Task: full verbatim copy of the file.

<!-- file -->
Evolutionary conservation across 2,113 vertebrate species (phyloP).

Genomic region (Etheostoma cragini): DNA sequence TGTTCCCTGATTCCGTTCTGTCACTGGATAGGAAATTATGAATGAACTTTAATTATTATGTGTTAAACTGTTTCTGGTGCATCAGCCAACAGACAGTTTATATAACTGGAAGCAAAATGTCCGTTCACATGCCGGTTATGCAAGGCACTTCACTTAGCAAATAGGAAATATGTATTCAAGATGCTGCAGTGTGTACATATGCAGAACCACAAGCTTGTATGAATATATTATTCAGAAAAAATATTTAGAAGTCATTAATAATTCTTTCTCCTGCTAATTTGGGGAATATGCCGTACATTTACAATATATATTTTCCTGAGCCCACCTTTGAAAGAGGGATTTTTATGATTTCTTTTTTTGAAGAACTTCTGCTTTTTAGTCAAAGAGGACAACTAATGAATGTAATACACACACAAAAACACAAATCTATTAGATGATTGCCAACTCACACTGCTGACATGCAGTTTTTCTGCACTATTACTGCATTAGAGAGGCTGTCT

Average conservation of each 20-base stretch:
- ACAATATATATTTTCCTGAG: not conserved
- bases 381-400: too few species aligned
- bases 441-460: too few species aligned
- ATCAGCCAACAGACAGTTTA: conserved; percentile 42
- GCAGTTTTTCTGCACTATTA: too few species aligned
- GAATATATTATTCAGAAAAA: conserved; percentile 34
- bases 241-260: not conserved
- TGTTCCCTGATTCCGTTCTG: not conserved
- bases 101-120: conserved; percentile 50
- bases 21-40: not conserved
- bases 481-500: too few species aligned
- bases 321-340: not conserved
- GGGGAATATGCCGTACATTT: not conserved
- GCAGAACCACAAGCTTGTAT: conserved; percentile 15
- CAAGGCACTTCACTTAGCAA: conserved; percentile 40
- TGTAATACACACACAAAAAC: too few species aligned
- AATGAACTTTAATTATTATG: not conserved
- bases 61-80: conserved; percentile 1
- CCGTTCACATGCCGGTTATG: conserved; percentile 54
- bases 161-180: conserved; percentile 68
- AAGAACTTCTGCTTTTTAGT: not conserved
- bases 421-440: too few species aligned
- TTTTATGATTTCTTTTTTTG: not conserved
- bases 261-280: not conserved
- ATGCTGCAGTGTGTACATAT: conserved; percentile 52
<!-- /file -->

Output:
Evolutionary conservation across 2,113 vertebrate species (phyloP).

Genomic region (Etheostoma cragini): DNA sequence TGTTCCCTGATTCCGTTCTGTCACTGGATAGGAAATTATGAATGAACTTTAATTATTATGTGTTAAACTGTTTCTGGTGCATCAGCCAACAGACAGTTTATATAACTGGAAGCAAAATGTCCGTTCACATGCCGGTTATGCAAGGCACTTCACTTAGCAAATAGGAAATATGTATTCAAGATGCTGCAGTGTGTACATATGCAGAACCACAAGCTTGTATGAATATATTATTCAGAAAAAATATTTAGAAGTCATTAATAATTCTTTCTCCTGCTAATTTGGGGAATATGCCGTACATTTACAATATATATTTTCCTGAGCCCACCTTTGAAAGAGGGATTTTTATGATTTCTTTTTTTGAAGAACTTCTGCTTTTTAGTCAAAGAGGACAACTAATGAATGTAATACACACACAAAAACACAAATCTATTAGATGATTGCCAACTCACACTGCTGACATGCAGTTTTTCTGCACTATTACTGCATTAGAGAGGCTGTCT

Average conservation of each 20-base stretch:
- ACAATATATATTTTCCTGAG: not conserved
- bases 381-400: too few species aligned
- bases 441-460: too few species aligned
- ATCAGCCAACAGACAGTTTA: conserved; percentile 42
- GCAGTTTTTCTGCACTATTA: too few species aligned
- GAATATATTATTCAGAAAAA: conserved; percentile 34
- bases 241-260: not conserved
- TGTTCCCTGATTCCGTTCTG: not conserved
- bases 101-120: conserved; percentile 50
- bases 21-40: not conserved
- bases 481-500: too few species aligned
- bases 321-340: not conserved
- GGGGAATATGCCGTACATTT: not conserved
- GCAGAACCACAAGCTTGTAT: conserved; percentile 15
- CAAGGCACTTCACTTAGCAA: conserved; percentile 40
- TGTAATACACACACAAAAAC: too few species aligned
- AATGAACTTTAATTATTATG: not conserved
- bases 61-80: conserved; percentile 1
- CCGTTCACATGCCGGTTATG: conserved; percentile 54
- bases 161-180: conserved; percentile 68
- AAGAACTTCTGCTTTTTAGT: not conserved
- bases 421-440: too few species aligned
- TTTTATGATTTCTTTTTTTG: not conserved
- bases 261-280: not conserved
- ATGCTGCAGTGTGTACATAT: conserved; percentile 52